Then, there are also the examples where dreams (which fall into the intersection of Art (Philosophy) and Science (Sleep Studies)) have led to scientific breakthroughs.


I often think of Leonardo Da Vinci when talking about the intersections of Art and Science, and how his understanding of one informed the other. The idea of the Renaissance man, a person who has expertise in diverse subject matters has seemed to wane in today's world, and I'm not sure when this happened but somewhere along the way our culture has put Science on a higher pedestal than Art. Maybe this was partly due to economic pressures, but I still think both are necessary for mankind to advance.



Red Dot Diva: Since that 24-Hour Comic Book Day which resulted in "The Road Not Taken", did you make any conscious changes to your thought processes in producing a story, or changed the way you draw?  
Max: "The Road Not Taken" was my first attempt at doing a self-contained long-format story, in a drawing style that I’ve grown comfortable with. I did mostly journal comics, recording a visual diary of my days in Singapore. Up until then I’ve never done a story of that length or attempted 24-Hour Comics Day before, so I had to do a lot of mental preparation to convince myself that I’m up for the challenge. When I completed it, I had a tiny breakthrough of sorts, that ‘Hey, I did it!’ moment that made me feel that I could do more. I was also galvanized by the response I got from people who read the comic and told me that they enjoyed it.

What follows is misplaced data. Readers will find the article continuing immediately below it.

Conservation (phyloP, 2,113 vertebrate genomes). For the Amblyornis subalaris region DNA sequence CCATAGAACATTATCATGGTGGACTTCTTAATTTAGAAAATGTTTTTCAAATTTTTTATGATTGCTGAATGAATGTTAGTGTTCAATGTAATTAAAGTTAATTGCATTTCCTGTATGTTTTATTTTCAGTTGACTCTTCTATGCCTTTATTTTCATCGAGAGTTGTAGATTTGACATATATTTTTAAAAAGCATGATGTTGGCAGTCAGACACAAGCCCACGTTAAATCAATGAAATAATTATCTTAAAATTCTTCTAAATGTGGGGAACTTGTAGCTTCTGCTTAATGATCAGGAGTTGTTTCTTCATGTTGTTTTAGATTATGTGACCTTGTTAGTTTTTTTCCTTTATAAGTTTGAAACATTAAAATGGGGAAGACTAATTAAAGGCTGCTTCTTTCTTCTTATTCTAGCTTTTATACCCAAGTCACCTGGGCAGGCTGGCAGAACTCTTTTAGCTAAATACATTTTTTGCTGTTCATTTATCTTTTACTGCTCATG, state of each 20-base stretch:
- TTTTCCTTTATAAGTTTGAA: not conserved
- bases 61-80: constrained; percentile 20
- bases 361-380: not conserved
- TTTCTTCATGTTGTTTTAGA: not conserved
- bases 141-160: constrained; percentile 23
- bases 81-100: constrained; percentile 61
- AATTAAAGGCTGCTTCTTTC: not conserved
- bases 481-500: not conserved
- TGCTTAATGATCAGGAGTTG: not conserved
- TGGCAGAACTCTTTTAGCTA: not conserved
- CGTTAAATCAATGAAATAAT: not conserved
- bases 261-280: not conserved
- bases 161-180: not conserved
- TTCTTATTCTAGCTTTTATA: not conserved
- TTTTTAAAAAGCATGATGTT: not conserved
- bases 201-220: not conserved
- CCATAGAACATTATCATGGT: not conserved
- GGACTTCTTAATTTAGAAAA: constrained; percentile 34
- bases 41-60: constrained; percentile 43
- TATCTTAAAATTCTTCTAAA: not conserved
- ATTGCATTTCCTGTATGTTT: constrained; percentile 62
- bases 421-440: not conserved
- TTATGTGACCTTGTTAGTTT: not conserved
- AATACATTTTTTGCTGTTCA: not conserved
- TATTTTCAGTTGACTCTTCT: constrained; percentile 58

Jumping off of that, my thought processes regarding how I make comics nowadays relies heavily on the story. "The Road Not Taken" was a story I wanted to tell for the longest time, and it was cathartic for me to finally put it out into the world. From then on, I realised that I work best when I have something to say. I relish this aspect of comic making, figuring it how to say what you want and communicate it in a visually interesting and entertaining manner that is easily followed by a reader.